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Size Can Matter: Throughput Performance with a Disk-Based Journal - Part 4

Feb 04, 2010, 00:03 (0 Talkback[s])
(Other stories by Jeffrey B. Layton)

"Metadata performance is one of the most overlooked aspects of file system performance. It can have a tremendous impact on how the performance of a file system “feels” and, perhaps more importantly, can affect the execution time of applications that do a great deal of metadata (and, believe me, there are some). However, there are applications that do a great deal of streaming of data to the file system. Consequently, there are driven by throughput performance, not metadata performance. Besides, most people quote the performance of systems in terms of throughput so it’s always good to present results where people have an innate understanding of the results.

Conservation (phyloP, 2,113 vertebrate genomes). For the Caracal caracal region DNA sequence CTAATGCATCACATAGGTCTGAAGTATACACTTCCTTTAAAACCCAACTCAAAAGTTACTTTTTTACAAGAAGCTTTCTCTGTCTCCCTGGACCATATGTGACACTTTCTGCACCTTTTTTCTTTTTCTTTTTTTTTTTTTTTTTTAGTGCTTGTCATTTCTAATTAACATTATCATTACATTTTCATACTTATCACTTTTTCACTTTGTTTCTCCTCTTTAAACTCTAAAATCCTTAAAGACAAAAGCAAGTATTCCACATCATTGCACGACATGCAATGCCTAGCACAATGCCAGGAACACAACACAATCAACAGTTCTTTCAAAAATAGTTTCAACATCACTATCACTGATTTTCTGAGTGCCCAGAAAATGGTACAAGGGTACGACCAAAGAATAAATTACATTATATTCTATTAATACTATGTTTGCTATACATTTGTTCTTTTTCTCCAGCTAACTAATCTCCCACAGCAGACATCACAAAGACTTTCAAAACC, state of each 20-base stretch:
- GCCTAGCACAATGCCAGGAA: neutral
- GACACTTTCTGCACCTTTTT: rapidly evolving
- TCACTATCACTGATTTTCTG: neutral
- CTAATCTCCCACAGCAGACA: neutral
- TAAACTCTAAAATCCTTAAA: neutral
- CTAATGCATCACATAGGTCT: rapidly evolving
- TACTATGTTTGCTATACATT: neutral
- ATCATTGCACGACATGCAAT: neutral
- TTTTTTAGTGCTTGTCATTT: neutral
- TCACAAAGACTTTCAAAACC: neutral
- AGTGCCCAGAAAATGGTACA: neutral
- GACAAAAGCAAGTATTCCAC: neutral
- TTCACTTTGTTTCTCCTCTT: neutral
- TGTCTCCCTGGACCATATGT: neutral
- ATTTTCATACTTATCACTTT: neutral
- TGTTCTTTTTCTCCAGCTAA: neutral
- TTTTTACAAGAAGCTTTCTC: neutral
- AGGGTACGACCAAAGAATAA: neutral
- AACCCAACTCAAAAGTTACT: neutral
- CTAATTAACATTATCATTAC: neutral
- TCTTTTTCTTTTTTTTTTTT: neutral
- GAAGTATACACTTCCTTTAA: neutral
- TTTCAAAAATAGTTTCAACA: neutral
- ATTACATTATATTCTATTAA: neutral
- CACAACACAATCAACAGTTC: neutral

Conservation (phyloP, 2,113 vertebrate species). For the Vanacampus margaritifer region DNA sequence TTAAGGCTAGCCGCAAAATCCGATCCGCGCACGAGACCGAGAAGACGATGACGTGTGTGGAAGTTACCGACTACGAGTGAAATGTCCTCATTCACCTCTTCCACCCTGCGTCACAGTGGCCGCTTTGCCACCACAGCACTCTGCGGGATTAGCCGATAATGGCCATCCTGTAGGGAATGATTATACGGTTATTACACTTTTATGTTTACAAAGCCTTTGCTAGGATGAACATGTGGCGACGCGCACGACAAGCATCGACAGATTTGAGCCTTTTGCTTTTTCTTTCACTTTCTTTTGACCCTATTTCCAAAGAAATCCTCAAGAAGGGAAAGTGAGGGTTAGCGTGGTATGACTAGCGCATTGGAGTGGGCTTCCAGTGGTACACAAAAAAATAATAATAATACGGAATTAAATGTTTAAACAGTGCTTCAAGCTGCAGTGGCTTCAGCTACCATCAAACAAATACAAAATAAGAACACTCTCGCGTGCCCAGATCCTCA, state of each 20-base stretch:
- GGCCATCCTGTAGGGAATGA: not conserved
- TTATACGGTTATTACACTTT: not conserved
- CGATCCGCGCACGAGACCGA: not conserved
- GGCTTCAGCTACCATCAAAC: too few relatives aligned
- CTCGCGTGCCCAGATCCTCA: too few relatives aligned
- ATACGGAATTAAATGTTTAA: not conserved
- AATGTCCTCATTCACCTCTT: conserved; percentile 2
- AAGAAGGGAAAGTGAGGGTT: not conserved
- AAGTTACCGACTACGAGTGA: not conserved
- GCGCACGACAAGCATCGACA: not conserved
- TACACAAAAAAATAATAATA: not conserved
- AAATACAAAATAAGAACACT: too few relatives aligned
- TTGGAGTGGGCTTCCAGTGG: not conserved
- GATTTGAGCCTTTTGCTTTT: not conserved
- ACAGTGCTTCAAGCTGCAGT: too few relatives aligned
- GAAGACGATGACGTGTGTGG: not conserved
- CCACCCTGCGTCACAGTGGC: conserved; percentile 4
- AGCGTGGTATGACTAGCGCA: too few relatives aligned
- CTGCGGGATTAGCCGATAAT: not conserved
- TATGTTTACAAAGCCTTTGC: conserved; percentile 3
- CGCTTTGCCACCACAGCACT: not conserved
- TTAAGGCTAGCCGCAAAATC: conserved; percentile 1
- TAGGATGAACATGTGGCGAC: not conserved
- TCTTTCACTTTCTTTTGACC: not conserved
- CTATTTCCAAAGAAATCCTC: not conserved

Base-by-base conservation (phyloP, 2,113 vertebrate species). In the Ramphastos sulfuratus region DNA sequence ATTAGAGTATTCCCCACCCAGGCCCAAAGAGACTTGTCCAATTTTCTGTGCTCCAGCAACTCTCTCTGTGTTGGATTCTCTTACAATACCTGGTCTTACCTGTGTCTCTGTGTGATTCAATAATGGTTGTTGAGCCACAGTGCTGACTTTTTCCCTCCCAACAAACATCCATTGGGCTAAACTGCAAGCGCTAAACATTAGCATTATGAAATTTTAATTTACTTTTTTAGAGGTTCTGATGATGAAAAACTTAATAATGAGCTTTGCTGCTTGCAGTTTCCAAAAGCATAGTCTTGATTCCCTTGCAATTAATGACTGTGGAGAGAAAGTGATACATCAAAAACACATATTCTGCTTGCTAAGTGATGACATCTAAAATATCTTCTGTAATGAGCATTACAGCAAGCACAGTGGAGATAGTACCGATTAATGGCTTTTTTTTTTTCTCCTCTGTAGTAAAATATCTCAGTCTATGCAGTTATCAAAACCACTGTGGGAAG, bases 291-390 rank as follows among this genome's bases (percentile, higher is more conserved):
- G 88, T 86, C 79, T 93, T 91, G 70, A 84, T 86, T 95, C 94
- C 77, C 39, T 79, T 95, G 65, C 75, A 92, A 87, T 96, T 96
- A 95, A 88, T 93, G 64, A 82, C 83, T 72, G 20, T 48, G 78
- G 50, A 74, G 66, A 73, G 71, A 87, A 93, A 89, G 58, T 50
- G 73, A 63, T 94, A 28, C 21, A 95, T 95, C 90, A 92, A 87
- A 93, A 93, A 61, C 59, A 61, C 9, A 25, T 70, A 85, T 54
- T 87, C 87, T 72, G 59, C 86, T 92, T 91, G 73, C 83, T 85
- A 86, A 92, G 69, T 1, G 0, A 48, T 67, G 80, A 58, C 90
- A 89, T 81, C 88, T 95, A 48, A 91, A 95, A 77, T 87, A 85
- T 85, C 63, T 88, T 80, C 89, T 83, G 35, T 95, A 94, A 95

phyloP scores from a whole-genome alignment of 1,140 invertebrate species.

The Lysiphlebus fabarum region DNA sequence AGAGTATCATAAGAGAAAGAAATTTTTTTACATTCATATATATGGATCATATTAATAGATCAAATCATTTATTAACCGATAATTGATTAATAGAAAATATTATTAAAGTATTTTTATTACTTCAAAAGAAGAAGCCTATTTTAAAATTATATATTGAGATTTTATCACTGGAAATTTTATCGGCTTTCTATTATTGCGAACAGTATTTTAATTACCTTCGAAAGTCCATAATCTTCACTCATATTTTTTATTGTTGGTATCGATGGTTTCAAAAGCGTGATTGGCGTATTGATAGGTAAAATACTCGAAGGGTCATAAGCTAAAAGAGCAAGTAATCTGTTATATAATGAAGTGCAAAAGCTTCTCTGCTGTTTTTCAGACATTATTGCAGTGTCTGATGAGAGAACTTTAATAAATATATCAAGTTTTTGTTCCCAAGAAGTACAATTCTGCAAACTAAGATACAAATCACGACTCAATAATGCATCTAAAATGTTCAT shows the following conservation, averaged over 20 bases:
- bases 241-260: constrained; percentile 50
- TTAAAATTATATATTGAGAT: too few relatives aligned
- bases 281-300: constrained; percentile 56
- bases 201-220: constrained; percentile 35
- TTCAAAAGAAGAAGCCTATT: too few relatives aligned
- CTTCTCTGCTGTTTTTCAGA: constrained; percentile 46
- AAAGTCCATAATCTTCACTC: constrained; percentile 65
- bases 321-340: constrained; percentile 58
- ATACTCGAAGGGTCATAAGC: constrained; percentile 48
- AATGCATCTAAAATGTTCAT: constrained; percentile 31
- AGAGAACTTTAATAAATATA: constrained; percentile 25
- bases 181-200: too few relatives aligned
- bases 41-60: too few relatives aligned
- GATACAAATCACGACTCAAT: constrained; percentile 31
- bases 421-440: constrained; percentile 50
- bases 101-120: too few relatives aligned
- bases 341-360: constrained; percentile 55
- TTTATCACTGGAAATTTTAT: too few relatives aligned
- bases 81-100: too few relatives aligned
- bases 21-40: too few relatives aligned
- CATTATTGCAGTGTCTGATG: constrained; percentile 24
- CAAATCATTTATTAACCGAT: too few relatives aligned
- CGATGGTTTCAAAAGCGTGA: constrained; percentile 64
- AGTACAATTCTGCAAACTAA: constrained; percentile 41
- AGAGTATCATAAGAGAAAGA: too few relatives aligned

"In this article we use IOzone to measure throughput performance for various journal sizes when the journal is located on a separate disk. The block size is also varied to understand the impact of block size on throughput performance. The results can be a bit more complex to interpret because we now have two variables - journal size and block size. Plus the IOzone tests run 13 different IO tests as executed in this article.

"It’s been a while since the IOzone has been used in an article here so let’s begin with a quick review."

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